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Saturday, November 24, 2012

“The Fighter” and the Truculent Camera Eye of David O. Russell

(Originally written in January 2011, reposted November 2012) 

A doozy of an inspirational populist crowd pleaser with big performances, David O. Russell’s The Fighter could be catalogued as unabashed awards-season bait. It seems an uncomplicated enough, family-oriented blue collar picture (with some f-words thrown in) that will have audiences cheering for a stepping stone boxer and his fight to the welterweight championship, and leaving with their expectations more than satisfied. This is a far cry from the quirky and philosophical I Heart Huckabees (2004), Russell's divisive previous effort that could only find a kind of audience that was as intellectually precocious as its subject matter. The Fighter is about the practicalities of a career path coupled with an aggression that is more private than public, and Mickey Ward (Mark Wahlberg) is the 31-year-old prodigal son striving to succeed on the road of pugnacious accomplishment. He had great promise, but is running out of time. His peak boxing years almost out of his grasp, he fears becoming a disappointment. He lives in the shadow of failure, as his older half-brother, Dickie Eklund (Christian Bale) tries to relive the past in Mickey, while hiding from the reality of a future he threw away in favor of crack addiction. Russell is no stranger to making nakedly personal films about family (his debut was the wildly uncomfortable incest comedy Spanking the Monkey), but even though The Fighter is an acquired project, the first in which he had no (credited) hand in the screenplay, it comes from the heart, landing its punches obliquely this time.

Dickie Eklund (Christian Bale) dominated by images of himself.

Russell was himself a late bloomer in the indie movie movement (he was 36 when Spanking the Monkey was released in 1994, with some short film work behind him), and still has yet to fulfill his early promise. The 1999 Gulf War heist drama Three Kings was a moderate success, marred by stories of on-set fighting between Russell and star George Clooney, in addition to the grumblings of writer John Ridley, whose treatment was appropriated by the director. I Heart Huckabees was a box office failure.  His next film Nailed couldn’t get finished. Russell is marked with one of the most difficult reputations in Hollywood, and he’s only getting older. Mulling over The Fighter, the film is a sweeping gesture by a talented filmmaker, examining the nature of his own profession (filmed images), who feels he’s running out of time. Like Mickey and Dickie, he’s at odds with the camera, struggling to control images and ease the existential and familial shit that plagues him. A film set, a boxing ring, a household – it’s all wrought with conflict and invasive violence.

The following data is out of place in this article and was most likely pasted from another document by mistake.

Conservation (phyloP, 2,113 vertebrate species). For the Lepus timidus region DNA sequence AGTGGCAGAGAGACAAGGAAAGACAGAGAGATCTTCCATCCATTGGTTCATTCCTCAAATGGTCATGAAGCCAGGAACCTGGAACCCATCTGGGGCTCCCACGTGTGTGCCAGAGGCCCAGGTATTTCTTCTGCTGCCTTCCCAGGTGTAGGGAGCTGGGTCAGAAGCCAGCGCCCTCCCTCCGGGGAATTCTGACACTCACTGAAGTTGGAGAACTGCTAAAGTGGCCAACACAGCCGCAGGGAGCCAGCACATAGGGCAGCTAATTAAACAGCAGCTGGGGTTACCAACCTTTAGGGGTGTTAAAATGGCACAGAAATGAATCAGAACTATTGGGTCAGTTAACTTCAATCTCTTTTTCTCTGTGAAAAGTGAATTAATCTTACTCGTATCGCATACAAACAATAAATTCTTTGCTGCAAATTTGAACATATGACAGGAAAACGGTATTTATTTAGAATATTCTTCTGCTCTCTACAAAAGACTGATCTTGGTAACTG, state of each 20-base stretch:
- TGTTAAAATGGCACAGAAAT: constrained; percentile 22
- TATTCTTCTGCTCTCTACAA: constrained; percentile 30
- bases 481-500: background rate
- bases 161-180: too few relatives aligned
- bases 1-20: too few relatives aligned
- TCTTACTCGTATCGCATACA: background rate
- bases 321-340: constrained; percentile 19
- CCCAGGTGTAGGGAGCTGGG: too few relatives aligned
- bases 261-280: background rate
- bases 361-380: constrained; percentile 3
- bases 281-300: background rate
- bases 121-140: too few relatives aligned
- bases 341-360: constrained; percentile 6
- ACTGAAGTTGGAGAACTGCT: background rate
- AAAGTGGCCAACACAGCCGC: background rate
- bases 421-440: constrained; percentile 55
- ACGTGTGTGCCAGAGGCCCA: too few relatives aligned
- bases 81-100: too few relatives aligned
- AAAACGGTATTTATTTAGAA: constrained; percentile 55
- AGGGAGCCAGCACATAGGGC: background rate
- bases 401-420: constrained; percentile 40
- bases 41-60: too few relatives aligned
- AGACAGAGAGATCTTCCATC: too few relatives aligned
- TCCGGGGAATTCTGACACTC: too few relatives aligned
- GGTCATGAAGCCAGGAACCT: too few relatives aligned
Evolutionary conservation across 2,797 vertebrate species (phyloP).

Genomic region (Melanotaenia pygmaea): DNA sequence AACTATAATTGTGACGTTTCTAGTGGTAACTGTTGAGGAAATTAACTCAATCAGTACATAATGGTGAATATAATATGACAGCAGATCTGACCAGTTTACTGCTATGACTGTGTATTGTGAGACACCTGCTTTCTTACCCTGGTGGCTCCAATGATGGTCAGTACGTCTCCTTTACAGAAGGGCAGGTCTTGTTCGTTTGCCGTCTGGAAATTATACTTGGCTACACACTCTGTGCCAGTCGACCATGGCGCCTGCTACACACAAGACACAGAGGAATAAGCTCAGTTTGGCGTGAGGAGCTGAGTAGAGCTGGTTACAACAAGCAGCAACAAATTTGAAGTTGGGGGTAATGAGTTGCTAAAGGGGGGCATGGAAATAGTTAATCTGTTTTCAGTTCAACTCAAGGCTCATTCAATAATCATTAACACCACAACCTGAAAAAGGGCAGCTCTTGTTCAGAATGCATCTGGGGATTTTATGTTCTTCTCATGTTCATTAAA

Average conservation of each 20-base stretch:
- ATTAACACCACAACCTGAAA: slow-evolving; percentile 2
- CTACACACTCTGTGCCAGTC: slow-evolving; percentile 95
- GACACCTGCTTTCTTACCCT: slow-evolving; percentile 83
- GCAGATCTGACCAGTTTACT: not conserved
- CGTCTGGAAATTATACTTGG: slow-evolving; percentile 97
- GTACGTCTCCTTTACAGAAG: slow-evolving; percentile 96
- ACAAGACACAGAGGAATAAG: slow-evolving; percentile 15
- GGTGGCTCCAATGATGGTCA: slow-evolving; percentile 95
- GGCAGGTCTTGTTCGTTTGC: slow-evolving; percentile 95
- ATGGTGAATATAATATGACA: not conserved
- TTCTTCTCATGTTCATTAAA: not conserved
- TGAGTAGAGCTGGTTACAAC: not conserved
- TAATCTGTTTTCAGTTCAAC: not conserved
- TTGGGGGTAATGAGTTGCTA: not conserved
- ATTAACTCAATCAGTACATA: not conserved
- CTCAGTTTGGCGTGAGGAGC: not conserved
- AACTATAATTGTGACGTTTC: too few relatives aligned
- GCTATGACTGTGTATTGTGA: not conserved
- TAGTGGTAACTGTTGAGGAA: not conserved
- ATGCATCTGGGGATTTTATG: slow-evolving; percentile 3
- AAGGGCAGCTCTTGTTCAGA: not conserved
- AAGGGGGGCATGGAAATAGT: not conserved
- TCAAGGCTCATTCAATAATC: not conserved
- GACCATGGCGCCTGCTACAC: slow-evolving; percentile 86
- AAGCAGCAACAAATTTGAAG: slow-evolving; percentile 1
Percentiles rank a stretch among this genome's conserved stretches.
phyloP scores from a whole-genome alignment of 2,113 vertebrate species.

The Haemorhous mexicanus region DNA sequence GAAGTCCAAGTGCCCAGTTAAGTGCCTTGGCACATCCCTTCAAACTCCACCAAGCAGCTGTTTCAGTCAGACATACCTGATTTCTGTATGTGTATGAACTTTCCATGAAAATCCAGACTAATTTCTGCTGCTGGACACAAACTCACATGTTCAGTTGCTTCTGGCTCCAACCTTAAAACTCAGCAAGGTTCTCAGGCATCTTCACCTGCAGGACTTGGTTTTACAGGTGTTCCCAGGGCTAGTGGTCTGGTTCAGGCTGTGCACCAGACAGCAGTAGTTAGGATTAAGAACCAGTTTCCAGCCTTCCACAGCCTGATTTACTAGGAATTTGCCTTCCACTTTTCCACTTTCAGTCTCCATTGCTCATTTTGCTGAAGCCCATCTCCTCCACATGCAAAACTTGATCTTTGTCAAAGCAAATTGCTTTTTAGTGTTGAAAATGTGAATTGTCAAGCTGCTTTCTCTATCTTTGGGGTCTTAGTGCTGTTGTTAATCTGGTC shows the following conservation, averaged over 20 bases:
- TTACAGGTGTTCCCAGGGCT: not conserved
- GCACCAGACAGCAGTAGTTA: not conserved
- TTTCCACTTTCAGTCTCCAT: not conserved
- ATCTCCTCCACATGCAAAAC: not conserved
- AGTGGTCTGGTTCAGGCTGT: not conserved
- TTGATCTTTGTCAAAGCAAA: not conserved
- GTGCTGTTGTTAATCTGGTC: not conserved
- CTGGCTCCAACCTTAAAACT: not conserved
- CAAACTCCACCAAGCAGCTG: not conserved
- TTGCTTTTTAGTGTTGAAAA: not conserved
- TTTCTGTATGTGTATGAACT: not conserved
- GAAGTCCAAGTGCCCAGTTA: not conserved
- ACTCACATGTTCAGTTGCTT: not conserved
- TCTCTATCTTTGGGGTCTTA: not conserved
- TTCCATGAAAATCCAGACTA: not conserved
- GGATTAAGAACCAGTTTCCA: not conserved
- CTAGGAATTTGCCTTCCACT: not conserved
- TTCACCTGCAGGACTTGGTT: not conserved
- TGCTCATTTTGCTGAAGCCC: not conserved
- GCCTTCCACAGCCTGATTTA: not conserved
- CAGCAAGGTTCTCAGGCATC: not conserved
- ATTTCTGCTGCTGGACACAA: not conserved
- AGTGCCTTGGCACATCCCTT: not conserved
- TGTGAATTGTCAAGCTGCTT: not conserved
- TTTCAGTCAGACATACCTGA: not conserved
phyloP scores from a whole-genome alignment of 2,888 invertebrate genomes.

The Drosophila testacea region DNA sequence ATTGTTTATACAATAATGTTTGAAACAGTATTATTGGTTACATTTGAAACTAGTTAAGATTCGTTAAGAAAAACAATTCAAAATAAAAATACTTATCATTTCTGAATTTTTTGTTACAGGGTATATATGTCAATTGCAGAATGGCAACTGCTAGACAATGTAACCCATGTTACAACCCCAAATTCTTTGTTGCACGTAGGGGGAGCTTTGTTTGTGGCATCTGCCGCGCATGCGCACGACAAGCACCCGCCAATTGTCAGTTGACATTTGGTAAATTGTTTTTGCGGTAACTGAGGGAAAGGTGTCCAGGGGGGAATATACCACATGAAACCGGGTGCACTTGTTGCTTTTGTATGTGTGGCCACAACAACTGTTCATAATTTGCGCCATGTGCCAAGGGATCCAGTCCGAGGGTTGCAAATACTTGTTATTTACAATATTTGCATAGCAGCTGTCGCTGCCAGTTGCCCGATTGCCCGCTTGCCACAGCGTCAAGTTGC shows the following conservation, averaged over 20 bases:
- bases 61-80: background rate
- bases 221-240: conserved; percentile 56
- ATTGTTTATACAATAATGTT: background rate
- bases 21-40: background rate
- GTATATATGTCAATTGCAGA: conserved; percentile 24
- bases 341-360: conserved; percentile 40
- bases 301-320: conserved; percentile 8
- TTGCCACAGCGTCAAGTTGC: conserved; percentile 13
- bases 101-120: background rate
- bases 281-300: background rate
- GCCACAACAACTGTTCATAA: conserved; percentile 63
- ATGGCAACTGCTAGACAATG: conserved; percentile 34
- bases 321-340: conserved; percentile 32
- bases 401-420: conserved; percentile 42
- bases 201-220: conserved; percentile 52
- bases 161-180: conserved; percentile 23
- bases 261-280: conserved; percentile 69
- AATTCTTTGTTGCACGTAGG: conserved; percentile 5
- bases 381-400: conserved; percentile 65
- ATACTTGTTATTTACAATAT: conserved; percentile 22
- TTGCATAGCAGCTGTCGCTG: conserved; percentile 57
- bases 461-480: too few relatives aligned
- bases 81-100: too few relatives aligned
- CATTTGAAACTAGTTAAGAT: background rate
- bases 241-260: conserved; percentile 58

Home movies: The Fighter

The Fighter may be viewed as a struggling director's opportunity to "sell out," but rather Russell's acquisition of the material may have been a kind of gift in a time of need. After the commercial failure of Huckabees, Russell made plans to satirize the dire state of the United States healthcare system. Titled Nailed, the project appears to be an ambitious, Strangelove-like ensemble indicting the entire political/economic apparatus, the story being about a woman accidentally shot in the head with a nail gun and who subsequently cannot find proper medical coverage; the effects of the accident lead her to be overpowered by sexual desires, which are taken advantage of by an up and coming politician. Nailed would have been perfectly timed for a release after the election of Barack Obama and the healthcare debates that followed, but production was shut down three times, actors quit (e.g. James Caan, after one of those Russell squabbles), and financing failed to be secured for completion. Russell's behavior on the set did little to aid his reputation as a difficult administrator, and the filmmaker found years of work and millions of dollars leading to an unfinished movie that no one would touch. He was out of work, and at over 50 years old without a new release in five years, also running out of time.

Early promise: David O. Russell uses the actual footage of Eklund vs. Leonard
Enter Darren Aronofsky, another maverick visionary whom despite any of his own set-backs (the troubled production history and release of his only big studio film, The Fountain), had succeeded in cementing a consistently provocative body of work with Pi, Requiem for a Dream, and then most successfully The Wrestler. Aronofsky's follow-up to The Wrestler was to be The Fighter, perhaps a kind of glass-half-full companion to the downbeat Mickey Rourke starrer. In an all-too-convenient swap of material, Aronofsky decided to pursue another – and more fitting – companion piece to The Wrestler that he has conceived long before, moving out of the ring and onto the ballerina stage with Black Swan. Remaining as a credited executive producer, Aronofsky passed The Fighter on to the out-of-work Russell.